Sunday, October 16, 2011

A Mother-Friendly Workplace

As part of my study for postpartum doula certification, I'm reading Sally Placksin's Mothering the New Mother: Women's Feelings & Needs After Childbirth, A Support & Resource Guide. While it is not written in language inclusive of gestational/birth parents who do not identify as mothers or women, it contains some important concepts I'd like to share here. In her book, Placksin cites Ontario-based anthropologist Penny Van Esterik and the Women, Work, and Breastfeeding: The Mother-Friendly Workplace Initiative Action Folder of the World Alliance for Breastfeeding Action (1993).  In Placksin's words,
The piece calls for a redefinition of the way in which work is traditionally viewed -- that is, from the male perspective.  "Can we create a woman-centered approach to work," [Van Esterik] asks, "that values women's productive and reproductive work, and reduces the double burdens women carry?" Such an approach would acknowledge pregnancy, breastfeeding, and childcare as socially meaningful and productive work, and recognize the social support necessary for optimal breastfeeding.  Men share the responsibility for providing this support in the home and the workplace."
The folder also provides suggestions on how to create a mother-friendly workplace:

Time
1. Provide at least four months paid maternity leave (with an ideal of six months) that begins after the baby is born.  Offer other options such as longer maternity leave with partial pay.
2. Offer flexible work hours to breastfeeding women such as part time schedules, longer lunch breaks, and job sharing.
3. Provide breastfeeding breaks of at least an hour a day.

Space/Proximity
1. Support infant and childcare at or near the workplace, and provide transportation for mothers to join their babies. For rural work sites and seasonal work, use mobile childcare units.
2. Provide comfortable, private facilities for expressing and storing breast milk.
3. Keep the work environment clean and safe from hazardous wastes and chemicals.

Support
1. Inform women workers and unions about maternity benefits and provide information to support women's health.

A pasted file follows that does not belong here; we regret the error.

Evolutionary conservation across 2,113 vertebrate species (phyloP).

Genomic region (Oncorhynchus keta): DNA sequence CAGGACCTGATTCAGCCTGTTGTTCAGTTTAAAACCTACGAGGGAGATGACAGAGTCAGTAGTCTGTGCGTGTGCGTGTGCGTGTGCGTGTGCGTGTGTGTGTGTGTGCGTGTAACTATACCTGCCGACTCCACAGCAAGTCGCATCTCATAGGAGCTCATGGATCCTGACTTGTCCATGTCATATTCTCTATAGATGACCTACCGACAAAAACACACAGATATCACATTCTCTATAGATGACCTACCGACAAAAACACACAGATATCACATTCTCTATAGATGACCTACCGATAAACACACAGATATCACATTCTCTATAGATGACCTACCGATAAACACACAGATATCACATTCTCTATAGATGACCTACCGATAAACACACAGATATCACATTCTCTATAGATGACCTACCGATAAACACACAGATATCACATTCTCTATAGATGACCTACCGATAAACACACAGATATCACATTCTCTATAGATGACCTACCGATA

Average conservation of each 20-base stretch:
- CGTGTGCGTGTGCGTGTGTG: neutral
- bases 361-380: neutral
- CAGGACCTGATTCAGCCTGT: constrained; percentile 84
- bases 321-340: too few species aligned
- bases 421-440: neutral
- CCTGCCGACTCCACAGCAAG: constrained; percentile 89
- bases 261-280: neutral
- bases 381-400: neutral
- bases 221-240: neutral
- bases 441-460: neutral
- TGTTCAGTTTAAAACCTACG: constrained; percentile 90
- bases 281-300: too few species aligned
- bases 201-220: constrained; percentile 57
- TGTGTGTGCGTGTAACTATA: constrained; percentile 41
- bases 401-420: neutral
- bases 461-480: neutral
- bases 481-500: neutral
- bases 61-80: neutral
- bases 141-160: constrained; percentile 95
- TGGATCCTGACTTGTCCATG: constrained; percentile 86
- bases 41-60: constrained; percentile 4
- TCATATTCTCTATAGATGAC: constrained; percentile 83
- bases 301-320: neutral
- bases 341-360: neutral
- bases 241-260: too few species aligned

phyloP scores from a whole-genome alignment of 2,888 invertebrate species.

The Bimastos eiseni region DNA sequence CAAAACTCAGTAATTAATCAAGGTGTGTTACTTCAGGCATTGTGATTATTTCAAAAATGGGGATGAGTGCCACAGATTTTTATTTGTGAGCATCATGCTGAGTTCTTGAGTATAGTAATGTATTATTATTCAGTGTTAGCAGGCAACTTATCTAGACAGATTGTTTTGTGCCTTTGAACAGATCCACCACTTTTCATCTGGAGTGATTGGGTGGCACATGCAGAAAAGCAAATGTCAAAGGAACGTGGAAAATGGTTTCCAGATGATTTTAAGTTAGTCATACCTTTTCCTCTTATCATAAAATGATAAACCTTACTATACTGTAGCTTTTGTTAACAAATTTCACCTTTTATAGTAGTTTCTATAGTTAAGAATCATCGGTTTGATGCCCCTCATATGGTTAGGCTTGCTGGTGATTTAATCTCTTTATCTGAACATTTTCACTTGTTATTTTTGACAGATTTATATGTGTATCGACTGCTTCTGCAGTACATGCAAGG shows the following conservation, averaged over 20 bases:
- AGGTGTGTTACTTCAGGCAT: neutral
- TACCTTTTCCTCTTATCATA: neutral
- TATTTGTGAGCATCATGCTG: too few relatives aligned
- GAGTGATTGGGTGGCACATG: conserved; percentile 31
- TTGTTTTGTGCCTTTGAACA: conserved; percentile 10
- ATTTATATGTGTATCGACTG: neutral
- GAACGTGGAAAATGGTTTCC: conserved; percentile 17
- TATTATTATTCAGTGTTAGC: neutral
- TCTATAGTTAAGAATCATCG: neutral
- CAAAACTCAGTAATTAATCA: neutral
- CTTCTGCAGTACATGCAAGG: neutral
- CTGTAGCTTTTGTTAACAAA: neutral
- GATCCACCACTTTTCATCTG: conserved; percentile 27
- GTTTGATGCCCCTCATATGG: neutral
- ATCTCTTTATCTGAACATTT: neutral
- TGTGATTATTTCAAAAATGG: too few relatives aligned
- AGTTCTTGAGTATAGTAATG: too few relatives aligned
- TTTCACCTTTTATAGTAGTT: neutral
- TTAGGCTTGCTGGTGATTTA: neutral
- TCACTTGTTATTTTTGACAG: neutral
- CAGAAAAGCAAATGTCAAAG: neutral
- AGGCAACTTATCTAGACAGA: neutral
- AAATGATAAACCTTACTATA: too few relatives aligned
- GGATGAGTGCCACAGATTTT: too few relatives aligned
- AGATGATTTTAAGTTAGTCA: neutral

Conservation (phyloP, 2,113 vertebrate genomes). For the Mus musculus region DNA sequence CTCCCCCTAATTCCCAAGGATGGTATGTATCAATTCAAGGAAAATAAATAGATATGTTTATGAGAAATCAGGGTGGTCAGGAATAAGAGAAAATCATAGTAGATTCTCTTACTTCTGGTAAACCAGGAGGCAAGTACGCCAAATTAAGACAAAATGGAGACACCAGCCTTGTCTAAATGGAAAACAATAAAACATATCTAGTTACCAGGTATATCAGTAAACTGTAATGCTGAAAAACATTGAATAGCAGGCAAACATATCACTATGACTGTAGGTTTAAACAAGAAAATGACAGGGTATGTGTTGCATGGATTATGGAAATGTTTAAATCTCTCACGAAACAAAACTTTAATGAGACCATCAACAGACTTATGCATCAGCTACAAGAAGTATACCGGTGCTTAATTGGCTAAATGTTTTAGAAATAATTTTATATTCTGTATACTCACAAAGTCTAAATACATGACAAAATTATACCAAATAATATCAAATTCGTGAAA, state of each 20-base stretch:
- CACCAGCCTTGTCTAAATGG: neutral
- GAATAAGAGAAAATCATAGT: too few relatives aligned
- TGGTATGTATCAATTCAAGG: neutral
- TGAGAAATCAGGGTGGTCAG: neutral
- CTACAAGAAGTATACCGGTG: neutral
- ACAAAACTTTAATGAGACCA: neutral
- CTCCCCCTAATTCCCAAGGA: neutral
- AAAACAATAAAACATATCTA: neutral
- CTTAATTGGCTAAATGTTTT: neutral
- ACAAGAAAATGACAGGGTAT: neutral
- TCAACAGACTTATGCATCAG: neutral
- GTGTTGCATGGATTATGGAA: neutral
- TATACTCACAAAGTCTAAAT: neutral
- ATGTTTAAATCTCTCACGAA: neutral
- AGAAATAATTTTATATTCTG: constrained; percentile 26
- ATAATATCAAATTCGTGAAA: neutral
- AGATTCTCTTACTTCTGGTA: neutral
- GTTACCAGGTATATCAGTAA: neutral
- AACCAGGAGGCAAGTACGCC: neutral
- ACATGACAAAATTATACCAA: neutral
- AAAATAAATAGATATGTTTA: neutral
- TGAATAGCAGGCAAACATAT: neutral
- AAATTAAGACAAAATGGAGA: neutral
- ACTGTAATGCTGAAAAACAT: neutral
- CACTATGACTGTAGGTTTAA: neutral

2. Ensure that mothers have full job security.
3. Encourage coworkers and management to have a positive attitude toward breastfeeding in public.
4. Encourage a network of supportive women in unions or workers' groups who can help women to combine breastfeeding and work.
I want to stress that this ideal is not about "special treatment" for mothers of the kind that would be unfair to employees without children. After all, it seems silly and obvious, but we were all children once.  Children's rights and family rights are human rights.  No one has to have or want to have a child, but no adult gets to avoid being a child, and the child-parent bond should be protected by society as a way of supporting the next generation of adults.

It's easy to imagine that a Mother-Friendly Workplace would also be child-friendly and father- (or partner-)friendly.  In fact, it would not only positively impact the family, but I'd guess it could increase workplace morale, job loyalty and productivity.  It could make the choice of whether or not to work outside of the home less torturous for some women (and their partners).

Reading this passage of Mother-Friendly suggestions made me wish I worked in HR or were a manager at a large company.  I think it should be a top priority of all those whose job it is to support their coworkers/employees to promote, ask for, and create a safe, comfortable place for new parents to feed their babies or pump.  And that's just the beginning, of course.  I haven't even started to rant about how radically parental leave policies need to be improved!

How does your workplace measure up?

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